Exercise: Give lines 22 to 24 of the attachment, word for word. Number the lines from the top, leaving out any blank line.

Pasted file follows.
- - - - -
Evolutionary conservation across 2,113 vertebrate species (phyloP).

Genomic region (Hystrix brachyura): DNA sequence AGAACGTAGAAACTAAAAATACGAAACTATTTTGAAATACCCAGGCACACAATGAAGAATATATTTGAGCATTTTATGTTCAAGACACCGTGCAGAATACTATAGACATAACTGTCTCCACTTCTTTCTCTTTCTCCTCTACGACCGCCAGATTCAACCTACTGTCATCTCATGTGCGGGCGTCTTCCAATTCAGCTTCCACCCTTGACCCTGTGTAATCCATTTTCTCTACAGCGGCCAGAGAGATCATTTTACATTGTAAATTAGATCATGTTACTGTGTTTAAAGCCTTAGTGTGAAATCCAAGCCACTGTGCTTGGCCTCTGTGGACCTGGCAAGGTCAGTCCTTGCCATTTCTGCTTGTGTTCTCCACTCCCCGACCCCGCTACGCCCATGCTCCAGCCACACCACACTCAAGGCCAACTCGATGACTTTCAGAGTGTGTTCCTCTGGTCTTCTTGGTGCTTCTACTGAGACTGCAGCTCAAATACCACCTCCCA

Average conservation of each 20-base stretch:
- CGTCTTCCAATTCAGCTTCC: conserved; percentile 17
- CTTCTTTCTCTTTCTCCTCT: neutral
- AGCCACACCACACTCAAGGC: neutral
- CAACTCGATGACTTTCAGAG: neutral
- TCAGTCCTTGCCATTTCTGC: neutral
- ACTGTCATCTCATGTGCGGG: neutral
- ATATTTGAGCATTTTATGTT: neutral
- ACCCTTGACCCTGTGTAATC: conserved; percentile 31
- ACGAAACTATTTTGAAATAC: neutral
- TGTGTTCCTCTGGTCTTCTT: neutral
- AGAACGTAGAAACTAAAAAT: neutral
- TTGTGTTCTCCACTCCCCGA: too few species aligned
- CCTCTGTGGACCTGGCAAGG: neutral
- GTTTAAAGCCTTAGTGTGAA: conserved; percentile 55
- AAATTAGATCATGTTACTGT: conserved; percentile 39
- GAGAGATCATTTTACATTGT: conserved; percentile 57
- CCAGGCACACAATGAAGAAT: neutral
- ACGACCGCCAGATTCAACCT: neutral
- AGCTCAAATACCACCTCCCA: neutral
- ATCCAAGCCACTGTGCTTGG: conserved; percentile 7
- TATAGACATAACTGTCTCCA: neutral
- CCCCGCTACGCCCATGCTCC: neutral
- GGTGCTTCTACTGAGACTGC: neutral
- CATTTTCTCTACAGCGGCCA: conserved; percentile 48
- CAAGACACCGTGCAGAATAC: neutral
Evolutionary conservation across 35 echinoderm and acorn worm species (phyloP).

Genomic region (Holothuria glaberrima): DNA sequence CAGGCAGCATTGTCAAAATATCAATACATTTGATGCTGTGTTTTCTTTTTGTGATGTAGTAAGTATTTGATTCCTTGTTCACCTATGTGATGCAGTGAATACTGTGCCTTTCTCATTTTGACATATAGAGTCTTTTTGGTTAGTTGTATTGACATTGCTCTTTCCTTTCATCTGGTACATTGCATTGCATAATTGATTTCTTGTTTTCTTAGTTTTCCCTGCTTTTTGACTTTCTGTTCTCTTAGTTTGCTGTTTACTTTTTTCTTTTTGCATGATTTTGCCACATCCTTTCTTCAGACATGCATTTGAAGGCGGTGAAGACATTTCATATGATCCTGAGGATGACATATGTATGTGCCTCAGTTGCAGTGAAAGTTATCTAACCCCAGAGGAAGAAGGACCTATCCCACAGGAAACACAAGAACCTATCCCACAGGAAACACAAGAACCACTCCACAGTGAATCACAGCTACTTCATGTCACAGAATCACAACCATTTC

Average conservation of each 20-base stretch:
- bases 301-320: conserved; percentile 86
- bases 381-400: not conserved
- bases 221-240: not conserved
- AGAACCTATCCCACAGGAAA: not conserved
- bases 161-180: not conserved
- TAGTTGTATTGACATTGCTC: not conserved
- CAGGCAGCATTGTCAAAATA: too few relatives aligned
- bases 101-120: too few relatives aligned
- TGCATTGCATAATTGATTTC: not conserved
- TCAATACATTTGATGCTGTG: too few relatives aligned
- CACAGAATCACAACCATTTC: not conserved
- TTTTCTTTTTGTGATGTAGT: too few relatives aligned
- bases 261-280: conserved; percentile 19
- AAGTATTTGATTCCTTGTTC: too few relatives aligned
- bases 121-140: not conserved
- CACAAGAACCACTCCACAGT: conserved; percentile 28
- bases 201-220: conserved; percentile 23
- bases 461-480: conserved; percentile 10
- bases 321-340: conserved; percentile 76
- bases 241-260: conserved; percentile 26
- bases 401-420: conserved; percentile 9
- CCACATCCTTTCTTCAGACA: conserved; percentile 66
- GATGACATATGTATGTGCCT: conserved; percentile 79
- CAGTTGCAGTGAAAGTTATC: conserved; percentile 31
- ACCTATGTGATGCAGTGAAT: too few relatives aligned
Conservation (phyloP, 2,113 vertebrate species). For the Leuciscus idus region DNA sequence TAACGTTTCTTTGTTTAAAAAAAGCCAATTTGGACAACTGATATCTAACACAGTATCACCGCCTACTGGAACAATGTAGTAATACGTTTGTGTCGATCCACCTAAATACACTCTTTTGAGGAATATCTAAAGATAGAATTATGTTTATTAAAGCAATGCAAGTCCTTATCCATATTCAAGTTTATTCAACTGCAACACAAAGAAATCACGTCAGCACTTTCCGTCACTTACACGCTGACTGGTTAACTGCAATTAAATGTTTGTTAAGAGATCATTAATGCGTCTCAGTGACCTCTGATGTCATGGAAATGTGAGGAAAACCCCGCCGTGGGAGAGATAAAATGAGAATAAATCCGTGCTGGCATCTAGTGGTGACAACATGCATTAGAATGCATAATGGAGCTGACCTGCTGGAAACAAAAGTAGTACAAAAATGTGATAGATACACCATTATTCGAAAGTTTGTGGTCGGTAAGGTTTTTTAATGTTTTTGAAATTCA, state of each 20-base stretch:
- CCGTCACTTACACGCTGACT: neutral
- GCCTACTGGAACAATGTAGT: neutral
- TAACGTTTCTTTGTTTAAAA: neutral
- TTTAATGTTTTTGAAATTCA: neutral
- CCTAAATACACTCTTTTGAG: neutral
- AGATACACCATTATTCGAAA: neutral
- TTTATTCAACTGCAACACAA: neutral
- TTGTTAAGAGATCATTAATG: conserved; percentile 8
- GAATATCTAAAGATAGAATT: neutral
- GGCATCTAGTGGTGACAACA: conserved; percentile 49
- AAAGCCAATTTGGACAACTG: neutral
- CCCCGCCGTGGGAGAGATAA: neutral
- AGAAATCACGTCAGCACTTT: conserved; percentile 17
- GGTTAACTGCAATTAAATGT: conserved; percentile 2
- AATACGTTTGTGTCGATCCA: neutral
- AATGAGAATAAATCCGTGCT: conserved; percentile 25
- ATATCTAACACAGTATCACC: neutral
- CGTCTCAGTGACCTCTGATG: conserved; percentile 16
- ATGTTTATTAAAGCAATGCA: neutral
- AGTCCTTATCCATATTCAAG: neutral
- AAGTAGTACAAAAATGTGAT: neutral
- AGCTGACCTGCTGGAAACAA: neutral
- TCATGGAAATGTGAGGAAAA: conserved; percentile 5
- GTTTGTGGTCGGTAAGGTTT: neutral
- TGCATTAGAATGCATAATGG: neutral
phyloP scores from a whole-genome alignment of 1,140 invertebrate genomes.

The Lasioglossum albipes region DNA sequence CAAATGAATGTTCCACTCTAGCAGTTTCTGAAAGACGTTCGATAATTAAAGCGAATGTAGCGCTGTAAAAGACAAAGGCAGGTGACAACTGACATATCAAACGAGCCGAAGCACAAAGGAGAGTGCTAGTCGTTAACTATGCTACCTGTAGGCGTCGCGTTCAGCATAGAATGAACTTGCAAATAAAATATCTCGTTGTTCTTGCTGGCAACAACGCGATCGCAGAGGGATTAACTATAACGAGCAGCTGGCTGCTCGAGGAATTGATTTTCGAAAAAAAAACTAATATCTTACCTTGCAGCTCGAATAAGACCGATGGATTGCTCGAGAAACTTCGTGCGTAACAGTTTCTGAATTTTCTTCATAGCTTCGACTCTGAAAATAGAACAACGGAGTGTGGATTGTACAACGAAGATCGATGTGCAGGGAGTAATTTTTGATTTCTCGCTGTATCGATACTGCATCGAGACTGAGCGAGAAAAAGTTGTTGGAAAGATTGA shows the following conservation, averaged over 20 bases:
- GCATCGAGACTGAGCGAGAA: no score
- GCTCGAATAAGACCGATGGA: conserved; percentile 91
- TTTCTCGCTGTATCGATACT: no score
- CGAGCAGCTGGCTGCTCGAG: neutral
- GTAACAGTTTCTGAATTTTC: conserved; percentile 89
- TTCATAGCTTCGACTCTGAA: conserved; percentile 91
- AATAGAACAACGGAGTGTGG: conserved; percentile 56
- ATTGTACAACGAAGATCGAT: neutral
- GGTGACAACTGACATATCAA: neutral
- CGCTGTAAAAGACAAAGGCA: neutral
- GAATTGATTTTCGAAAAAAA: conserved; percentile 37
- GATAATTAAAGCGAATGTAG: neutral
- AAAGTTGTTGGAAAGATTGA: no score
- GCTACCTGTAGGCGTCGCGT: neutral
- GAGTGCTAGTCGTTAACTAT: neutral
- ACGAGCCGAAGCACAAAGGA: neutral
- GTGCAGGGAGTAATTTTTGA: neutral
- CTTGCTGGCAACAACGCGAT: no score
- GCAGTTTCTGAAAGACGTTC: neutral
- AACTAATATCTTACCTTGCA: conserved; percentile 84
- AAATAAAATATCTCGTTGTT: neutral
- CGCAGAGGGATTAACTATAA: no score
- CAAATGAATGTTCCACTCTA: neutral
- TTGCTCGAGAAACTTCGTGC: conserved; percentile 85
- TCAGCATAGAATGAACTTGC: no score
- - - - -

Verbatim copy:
- AGCTCAAATACCACCTCCCA: neutral
- ATCCAAGCCACTGTGCTTGG: conserved; percentile 7
- TATAGACATAACTGTCTCCA: neutral